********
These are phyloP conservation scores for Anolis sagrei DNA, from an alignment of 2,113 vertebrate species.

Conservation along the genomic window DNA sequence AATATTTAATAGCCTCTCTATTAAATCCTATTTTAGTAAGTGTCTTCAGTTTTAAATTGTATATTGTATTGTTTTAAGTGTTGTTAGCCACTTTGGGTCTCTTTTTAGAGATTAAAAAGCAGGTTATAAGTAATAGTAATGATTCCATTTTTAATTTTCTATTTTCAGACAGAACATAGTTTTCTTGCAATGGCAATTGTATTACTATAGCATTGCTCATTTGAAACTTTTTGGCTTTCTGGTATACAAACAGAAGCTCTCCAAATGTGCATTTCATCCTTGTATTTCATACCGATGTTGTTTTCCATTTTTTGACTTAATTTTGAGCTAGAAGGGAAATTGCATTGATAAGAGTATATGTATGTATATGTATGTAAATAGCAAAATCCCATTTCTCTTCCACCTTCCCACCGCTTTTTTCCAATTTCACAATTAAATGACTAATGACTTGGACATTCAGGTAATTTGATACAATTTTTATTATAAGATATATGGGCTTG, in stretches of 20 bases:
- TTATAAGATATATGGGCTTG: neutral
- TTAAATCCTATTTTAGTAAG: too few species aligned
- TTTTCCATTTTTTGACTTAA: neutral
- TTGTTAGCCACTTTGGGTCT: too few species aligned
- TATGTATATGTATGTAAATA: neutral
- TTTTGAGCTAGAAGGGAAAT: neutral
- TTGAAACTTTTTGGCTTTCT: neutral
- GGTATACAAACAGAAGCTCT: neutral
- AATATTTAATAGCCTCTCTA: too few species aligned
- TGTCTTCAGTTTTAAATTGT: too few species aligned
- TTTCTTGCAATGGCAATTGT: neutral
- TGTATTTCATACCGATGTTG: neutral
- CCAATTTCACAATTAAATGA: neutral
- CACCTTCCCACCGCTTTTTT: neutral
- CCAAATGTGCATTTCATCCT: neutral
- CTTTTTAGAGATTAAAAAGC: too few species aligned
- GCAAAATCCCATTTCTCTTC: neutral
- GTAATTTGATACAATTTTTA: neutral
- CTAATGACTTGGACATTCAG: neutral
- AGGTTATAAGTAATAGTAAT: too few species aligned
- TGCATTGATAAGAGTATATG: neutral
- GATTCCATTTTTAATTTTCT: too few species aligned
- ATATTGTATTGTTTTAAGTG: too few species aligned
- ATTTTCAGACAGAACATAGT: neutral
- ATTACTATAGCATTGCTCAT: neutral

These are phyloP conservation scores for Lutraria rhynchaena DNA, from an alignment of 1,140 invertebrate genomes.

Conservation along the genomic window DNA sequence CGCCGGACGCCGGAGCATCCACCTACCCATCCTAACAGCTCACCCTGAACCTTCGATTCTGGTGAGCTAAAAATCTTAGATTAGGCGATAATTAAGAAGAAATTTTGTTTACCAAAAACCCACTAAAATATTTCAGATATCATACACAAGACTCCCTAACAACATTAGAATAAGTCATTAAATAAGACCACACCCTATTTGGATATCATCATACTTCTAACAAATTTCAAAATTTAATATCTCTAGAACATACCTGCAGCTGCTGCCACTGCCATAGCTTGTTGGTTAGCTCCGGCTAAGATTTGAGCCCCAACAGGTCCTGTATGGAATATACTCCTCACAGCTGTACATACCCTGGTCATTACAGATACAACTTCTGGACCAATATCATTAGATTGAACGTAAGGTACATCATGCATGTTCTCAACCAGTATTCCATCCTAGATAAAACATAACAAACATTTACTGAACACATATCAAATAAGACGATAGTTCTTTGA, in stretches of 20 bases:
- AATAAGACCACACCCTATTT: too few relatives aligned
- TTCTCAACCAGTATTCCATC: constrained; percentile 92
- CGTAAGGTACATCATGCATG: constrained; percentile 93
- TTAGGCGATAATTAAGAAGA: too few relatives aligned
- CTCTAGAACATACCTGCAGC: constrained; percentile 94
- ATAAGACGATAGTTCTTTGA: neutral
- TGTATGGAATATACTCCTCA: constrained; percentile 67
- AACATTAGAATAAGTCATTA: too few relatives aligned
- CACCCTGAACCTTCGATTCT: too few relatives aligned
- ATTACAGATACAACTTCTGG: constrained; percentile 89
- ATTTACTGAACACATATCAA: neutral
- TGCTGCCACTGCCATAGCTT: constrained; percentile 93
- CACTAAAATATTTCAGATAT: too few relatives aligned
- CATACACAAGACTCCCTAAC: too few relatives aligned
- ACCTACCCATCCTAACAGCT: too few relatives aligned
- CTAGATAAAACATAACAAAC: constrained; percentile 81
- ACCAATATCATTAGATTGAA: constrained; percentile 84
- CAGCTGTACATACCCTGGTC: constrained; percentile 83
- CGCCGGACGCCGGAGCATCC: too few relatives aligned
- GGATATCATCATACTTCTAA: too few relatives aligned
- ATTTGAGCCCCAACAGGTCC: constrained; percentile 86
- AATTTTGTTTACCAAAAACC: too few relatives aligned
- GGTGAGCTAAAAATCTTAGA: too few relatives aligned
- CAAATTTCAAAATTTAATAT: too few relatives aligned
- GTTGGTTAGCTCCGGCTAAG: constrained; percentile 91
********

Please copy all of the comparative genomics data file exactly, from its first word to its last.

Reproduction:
These are phyloP conservation scores for Anolis sagrei DNA, from an alignment of 2,113 vertebrate species.

Conservation along the genomic window DNA sequence AATATTTAATAGCCTCTCTATTAAATCCTATTTTAGTAAGTGTCTTCAGTTTTAAATTGTATATTGTATTGTTTTAAGTGTTGTTAGCCACTTTGGGTCTCTTTTTAGAGATTAAAAAGCAGGTTATAAGTAATAGTAATGATTCCATTTTTAATTTTCTATTTTCAGACAGAACATAGTTTTCTTGCAATGGCAATTGTATTACTATAGCATTGCTCATTTGAAACTTTTTGGCTTTCTGGTATACAAACAGAAGCTCTCCAAATGTGCATTTCATCCTTGTATTTCATACCGATGTTGTTTTCCATTTTTTGACTTAATTTTGAGCTAGAAGGGAAATTGCATTGATAAGAGTATATGTATGTATATGTATGTAAATAGCAAAATCCCATTTCTCTTCCACCTTCCCACCGCTTTTTTCCAATTTCACAATTAAATGACTAATGACTTGGACATTCAGGTAATTTGATACAATTTTTATTATAAGATATATGGGCTTG, in stretches of 20 bases:
- TTATAAGATATATGGGCTTG: neutral
- TTAAATCCTATTTTAGTAAG: too few species aligned
- TTTTCCATTTTTTGACTTAA: neutral
- TTGTTAGCCACTTTGGGTCT: too few species aligned
- TATGTATATGTATGTAAATA: neutral
- TTTTGAGCTAGAAGGGAAAT: neutral
- TTGAAACTTTTTGGCTTTCT: neutral
- GGTATACAAACAGAAGCTCT: neutral
- AATATTTAATAGCCTCTCTA: too few species aligned
- TGTCTTCAGTTTTAAATTGT: too few species aligned
- TTTCTTGCAATGGCAATTGT: neutral
- TGTATTTCATACCGATGTTG: neutral
- CCAATTTCACAATTAAATGA: neutral
- CACCTTCCCACCGCTTTTTT: neutral
- CCAAATGTGCATTTCATCCT: neutral
- CTTTTTAGAGATTAAAAAGC: too few species aligned
- GCAAAATCCCATTTCTCTTC: neutral
- GTAATTTGATACAATTTTTA: neutral
- CTAATGACTTGGACATTCAG: neutral
- AGGTTATAAGTAATAGTAAT: too few species aligned
- TGCATTGATAAGAGTATATG: neutral
- GATTCCATTTTTAATTTTCT: too few species aligned
- ATATTGTATTGTTTTAAGTG: too few species aligned
- ATTTTCAGACAGAACATAGT: neutral
- ATTACTATAGCATTGCTCAT: neutral

These are phyloP conservation scores for Lutraria rhynchaena DNA, from an alignment of 1,140 invertebrate genomes.

Conservation along the genomic window DNA sequence CGCCGGACGCCGGAGCATCCACCTACCCATCCTAACAGCTCACCCTGAACCTTCGATTCTGGTGAGCTAAAAATCTTAGATTAGGCGATAATTAAGAAGAAATTTTGTTTACCAAAAACCCACTAAAATATTTCAGATATCATACACAAGACTCCCTAACAACATTAGAATAAGTCATTAAATAAGACCACACCCTATTTGGATATCATCATACTTCTAACAAATTTCAAAATTTAATATCTCTAGAACATACCTGCAGCTGCTGCCACTGCCATAGCTTGTTGGTTAGCTCCGGCTAAGATTTGAGCCCCAACAGGTCCTGTATGGAATATACTCCTCACAGCTGTACATACCCTGGTCATTACAGATACAACTTCTGGACCAATATCATTAGATTGAACGTAAGGTACATCATGCATGTTCTCAACCAGTATTCCATCCTAGATAAAACATAACAAACATTTACTGAACACATATCAAATAAGACGATAGTTCTTTGA, in stretches of 20 bases:
- AATAAGACCACACCCTATTT: too few relatives aligned
- TTCTCAACCAGTATTCCATC: constrained; percentile 92
- CGTAAGGTACATCATGCATG: constrained; percentile 93
- TTAGGCGATAATTAAGAAGA: too few relatives aligned
- CTCTAGAACATACCTGCAGC: constrained; percentile 94
- ATAAGACGATAGTTCTTTGA: neutral
- TGTATGGAATATACTCCTCA: constrained; percentile 67
- AACATTAGAATAAGTCATTA: too few relatives aligned
- CACCCTGAACCTTCGATTCT: too few relatives aligned
- ATTACAGATACAACTTCTGG: constrained; percentile 89
- ATTTACTGAACACATATCAA: neutral
- TGCTGCCACTGCCATAGCTT: constrained; percentile 93
- CACTAAAATATTTCAGATAT: too few relatives aligned
- CATACACAAGACTCCCTAAC: too few relatives aligned
- ACCTACCCATCCTAACAGCT: too few relatives aligned
- CTAGATAAAACATAACAAAC: constrained; percentile 81
- ACCAATATCATTAGATTGAA: constrained; percentile 84
- CAGCTGTACATACCCTGGTC: constrained; percentile 83
- CGCCGGACGCCGGAGCATCC: too few relatives aligned
- GGATATCATCATACTTCTAA: too few relatives aligned
- ATTTGAGCCCCAACAGGTCC: constrained; percentile 86
- AATTTTGTTTACCAAAAACC: too few relatives aligned
- GGTGAGCTAAAAATCTTAGA: too few relatives aligned
- CAAATTTCAAAATTTAATAT: too few relatives aligned
- GTTGGTTAGCTCCGGCTAAG: constrained; percentile 91